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The following chapters are derived from my doctoral dissertation.  It was my intention to create a document for historians, musicologists, theorists, and others interested in the life of this interesting composer and prominent educator.  Hector Campos Parsi (1922-1989) was one of the pioneers of 20th century symphonic and chamber music in Puerto Rico.  He was the first local composer to achieve international prominence.  He created quality art music using nationalist and folkloric themes and gestures with Avant-garde techniques.  Campos freely admitted to being strongly influenced by the ideas and aesthetic of Bela Bartok, Alberto Ginastera and César Chavez.  He was encouraged by his teachers, Aaron Copland and Nadia Boulanger, to draw upon his ethnic and cultural heritage as a source of material and inspiration. 

His contribution was important in establishing Puerto Rico’s unique modern cultural identity. Sylvia Lamoutte who was music reviewer for El Nuevo Día assessed Campos Parsi's importance.  In "Dean of the composers"1 she wrote: "Dean of Puerto Rican composers of all eras, first to break the barriers of insularity and to be able to face the important international composers of our time as a peer,...Hector Campos Parsi is one of our most distinguished personalities."2

After I began this project, I realized that Campos was not only important because of his contributions to Puerto Rican music, but also because he was an active participant to many of the important educational, political and cultural developments of his time.  He was prominent in developing quality music education programs for the emerging public school system and the conservatory of music founded by Pablo Casals. 

To understand the importance of Campos Parsi's work for Puerto Rico one must consider the multitude of projects in which he was involved.  Donald Thompson writing in Groves Dictionary of Music3 commented:
"He returned to Puerto Rico in 1955 and has since taken an active part in its educational and cultural life, notably as advisor to government sponsored Free Schools of Music, as organizer of the cultural promotion program of the Institute of Puerto Rican Culture, as director of that agency's musical events, publications and research, and as professor of composition and theory at the Puerto Rico Conservatory."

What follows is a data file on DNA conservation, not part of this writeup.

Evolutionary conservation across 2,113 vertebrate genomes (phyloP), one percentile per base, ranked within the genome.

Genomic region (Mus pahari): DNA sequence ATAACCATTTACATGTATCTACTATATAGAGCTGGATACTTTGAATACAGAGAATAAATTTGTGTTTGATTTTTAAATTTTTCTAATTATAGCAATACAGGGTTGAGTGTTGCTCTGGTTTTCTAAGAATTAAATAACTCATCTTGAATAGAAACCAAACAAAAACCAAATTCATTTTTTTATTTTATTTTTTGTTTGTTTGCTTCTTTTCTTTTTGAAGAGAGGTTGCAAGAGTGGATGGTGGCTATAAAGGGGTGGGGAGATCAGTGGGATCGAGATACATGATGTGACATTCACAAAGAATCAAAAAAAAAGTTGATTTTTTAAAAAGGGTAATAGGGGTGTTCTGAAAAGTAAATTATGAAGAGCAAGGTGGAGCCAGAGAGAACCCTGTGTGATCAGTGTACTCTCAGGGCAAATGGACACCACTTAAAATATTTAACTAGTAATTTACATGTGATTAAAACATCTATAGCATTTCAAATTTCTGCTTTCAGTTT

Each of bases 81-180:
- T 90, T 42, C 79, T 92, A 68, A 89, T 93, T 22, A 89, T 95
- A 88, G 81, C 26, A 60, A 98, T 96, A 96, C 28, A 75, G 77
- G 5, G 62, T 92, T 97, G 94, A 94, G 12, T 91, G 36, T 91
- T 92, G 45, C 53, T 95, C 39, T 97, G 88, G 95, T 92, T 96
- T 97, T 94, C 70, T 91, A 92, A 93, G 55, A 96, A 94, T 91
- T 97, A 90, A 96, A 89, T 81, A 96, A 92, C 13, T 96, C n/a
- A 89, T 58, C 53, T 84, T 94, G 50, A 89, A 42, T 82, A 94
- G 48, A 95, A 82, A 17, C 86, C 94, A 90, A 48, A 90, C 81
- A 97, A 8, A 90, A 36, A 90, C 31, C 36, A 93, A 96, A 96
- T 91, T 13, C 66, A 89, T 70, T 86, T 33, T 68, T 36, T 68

Gustavo Batista, Professor of Music at the University of Puerto Rico, stated4: "On his return from France in 1953 (sic) he began to work for the government.  His first job was as advisor to the Free Schools of Music.  He helped transform them from free to academic and part of the solfege curriculum was designed by him.  He introduced the use of Paul Hindemith's book for musical training on the island."5    

He was actively involved in promoting classical music to a broader audience through his work with the Instituto de Cultura Puertorriqueña, WIPR the public radio and television stations, the Puerto Rico Symphony Orchestra, and the Casals Festival.  In addition, his life spans an important period bridging contemporary Puerto Rican music, culture and politics with that of the late 19th century. 

I was privileged to be allowed complete and direct access by the composer to all of his documents, records, photos, and memorabilia.  The composer himself was the main source of information and materials for this document.  A series of in person interviews with the composer provided most of the data for this research.  More than ten interviews were conducted and each lasted approximately four hours.  These interviews were recorded on cassette tape for reference and documentation.  Most of them were conducted during the years 1987-1991.